On March 10, 2021, the United States District Court, Western District of Texas, San Antonio Division received filing 5:21-CV-00251, Ferrara v. Wallace, Et Al.
This lawsuit is a refile from 5:20-CV-1128. The lawsuit was refiled after the Appeals Court granted a dismissal for lack of notification to the appellee’s. The motion came at the request of the appellant, after communication with a few of the appellee’s.
Currently, all Defendants in the new filing have been sent the Notice of Lawsuit and Waiver of Service for their review and return.
The Cameron County Government and two of the three employees named have returned the waiver of service.
The United States Magistrate Judge assigned to the case will probably review the matter in the up coming months.
This case outlines four people and the Cameron County Government.
The four people named are:
- Terry Jay Wallace, Senior, Veterans Affairs Police Chief
- Edward Sandoval, Cameron County Assistant District Attorney
- Reynaldo Pineda, Cameron County District Attorney Peace Officer
- Luis Medieta, Cameron County Sheriff’s Deputy
Interestingly enough, the case claims long stemming conduct by individuals to cause the plaintiff harm in various aspects of his life. The case claims there was premeditated retaliation by those involved to have the plaintiff arrested and convicted for a crime that never happened.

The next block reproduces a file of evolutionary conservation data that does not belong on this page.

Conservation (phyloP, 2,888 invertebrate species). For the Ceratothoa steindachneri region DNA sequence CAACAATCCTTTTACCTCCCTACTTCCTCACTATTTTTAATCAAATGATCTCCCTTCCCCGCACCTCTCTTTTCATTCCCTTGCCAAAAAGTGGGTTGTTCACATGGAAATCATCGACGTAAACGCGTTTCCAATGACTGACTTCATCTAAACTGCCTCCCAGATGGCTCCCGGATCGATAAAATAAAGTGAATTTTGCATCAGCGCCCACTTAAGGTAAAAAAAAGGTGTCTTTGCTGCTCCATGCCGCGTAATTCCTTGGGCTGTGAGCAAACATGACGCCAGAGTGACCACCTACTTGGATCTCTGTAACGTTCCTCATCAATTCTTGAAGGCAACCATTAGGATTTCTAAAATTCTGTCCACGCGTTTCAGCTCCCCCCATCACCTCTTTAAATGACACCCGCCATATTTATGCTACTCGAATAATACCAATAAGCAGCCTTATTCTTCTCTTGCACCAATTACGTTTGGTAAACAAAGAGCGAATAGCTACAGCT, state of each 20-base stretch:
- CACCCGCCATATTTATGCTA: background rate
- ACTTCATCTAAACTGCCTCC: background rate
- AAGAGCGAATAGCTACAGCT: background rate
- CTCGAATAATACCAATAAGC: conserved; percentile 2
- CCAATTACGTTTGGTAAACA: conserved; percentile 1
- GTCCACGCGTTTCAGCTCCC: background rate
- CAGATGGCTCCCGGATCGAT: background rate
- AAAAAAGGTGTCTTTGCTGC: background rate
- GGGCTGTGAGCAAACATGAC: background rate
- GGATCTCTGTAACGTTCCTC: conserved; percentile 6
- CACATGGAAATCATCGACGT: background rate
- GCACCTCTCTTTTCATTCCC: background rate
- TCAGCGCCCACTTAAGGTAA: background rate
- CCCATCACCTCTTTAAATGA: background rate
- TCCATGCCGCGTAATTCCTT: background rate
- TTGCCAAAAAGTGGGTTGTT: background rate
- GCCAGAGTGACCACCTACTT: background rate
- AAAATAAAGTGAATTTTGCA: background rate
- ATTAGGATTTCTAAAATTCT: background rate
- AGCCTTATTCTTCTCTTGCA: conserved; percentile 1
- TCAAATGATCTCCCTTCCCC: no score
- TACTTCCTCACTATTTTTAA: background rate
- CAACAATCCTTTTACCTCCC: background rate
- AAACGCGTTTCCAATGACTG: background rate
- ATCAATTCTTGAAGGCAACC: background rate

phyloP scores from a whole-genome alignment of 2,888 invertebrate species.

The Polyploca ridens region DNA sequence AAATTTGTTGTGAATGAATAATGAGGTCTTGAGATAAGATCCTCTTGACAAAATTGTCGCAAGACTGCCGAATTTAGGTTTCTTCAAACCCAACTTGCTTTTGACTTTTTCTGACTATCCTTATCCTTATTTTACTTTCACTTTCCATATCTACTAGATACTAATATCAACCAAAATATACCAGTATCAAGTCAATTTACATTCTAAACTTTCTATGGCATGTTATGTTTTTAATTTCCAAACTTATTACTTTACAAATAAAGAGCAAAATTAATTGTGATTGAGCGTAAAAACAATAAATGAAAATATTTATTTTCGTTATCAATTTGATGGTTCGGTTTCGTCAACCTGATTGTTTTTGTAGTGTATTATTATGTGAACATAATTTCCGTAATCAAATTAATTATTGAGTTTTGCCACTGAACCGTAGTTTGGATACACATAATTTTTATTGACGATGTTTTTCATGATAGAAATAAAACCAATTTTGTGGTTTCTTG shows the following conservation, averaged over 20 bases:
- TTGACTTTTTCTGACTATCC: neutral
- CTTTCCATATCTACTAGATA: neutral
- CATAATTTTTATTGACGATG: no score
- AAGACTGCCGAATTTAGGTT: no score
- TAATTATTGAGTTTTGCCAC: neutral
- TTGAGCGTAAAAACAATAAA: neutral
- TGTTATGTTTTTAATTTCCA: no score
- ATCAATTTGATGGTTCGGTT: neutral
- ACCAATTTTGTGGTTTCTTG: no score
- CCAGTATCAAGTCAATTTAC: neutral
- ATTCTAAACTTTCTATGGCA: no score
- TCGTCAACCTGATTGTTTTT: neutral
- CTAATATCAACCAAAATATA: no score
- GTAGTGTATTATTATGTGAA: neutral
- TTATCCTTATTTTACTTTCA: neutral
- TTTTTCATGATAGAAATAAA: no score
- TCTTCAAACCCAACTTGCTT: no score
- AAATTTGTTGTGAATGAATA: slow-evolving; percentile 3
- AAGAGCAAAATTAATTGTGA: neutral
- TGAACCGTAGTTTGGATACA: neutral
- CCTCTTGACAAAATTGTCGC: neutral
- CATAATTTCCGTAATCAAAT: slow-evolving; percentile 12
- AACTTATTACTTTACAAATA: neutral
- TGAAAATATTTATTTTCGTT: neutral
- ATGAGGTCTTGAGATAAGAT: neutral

Specifically listed within the cause are the following United States Constitution Violations:
- Retaliation for the plaintiff’s 1st Amendment Right to grieve to the government
- Retaliation for the plaintiffs 1st Amendment Right to publish stories about government officials
- A stand alone claim under the 14th Amendment, related to fabrication of evidence
The interesting thing about the claim is the legal precedence which has been set related to the need determine “probable cause,” does not exist unless the matter can prove pre-planned retaliation.
In the event a plaintiff can prove the legal requirements around premeditated actions, the need to address probable cause is non-existent and does not affect the lawsuits ability to proceed.
In cases of fabricated evidence, the State of Texas does not offer monetary relief, but a new trial. This is performed through a Habeas Corpus process; however, the ability to file a monetary relief claim through the Federal Civil Rights law still exists. Again, these claims do not require to disprove probable cause, based on certain factors.
Anyone interested in reviewing the initial Civil Rights Complaint can click: HERE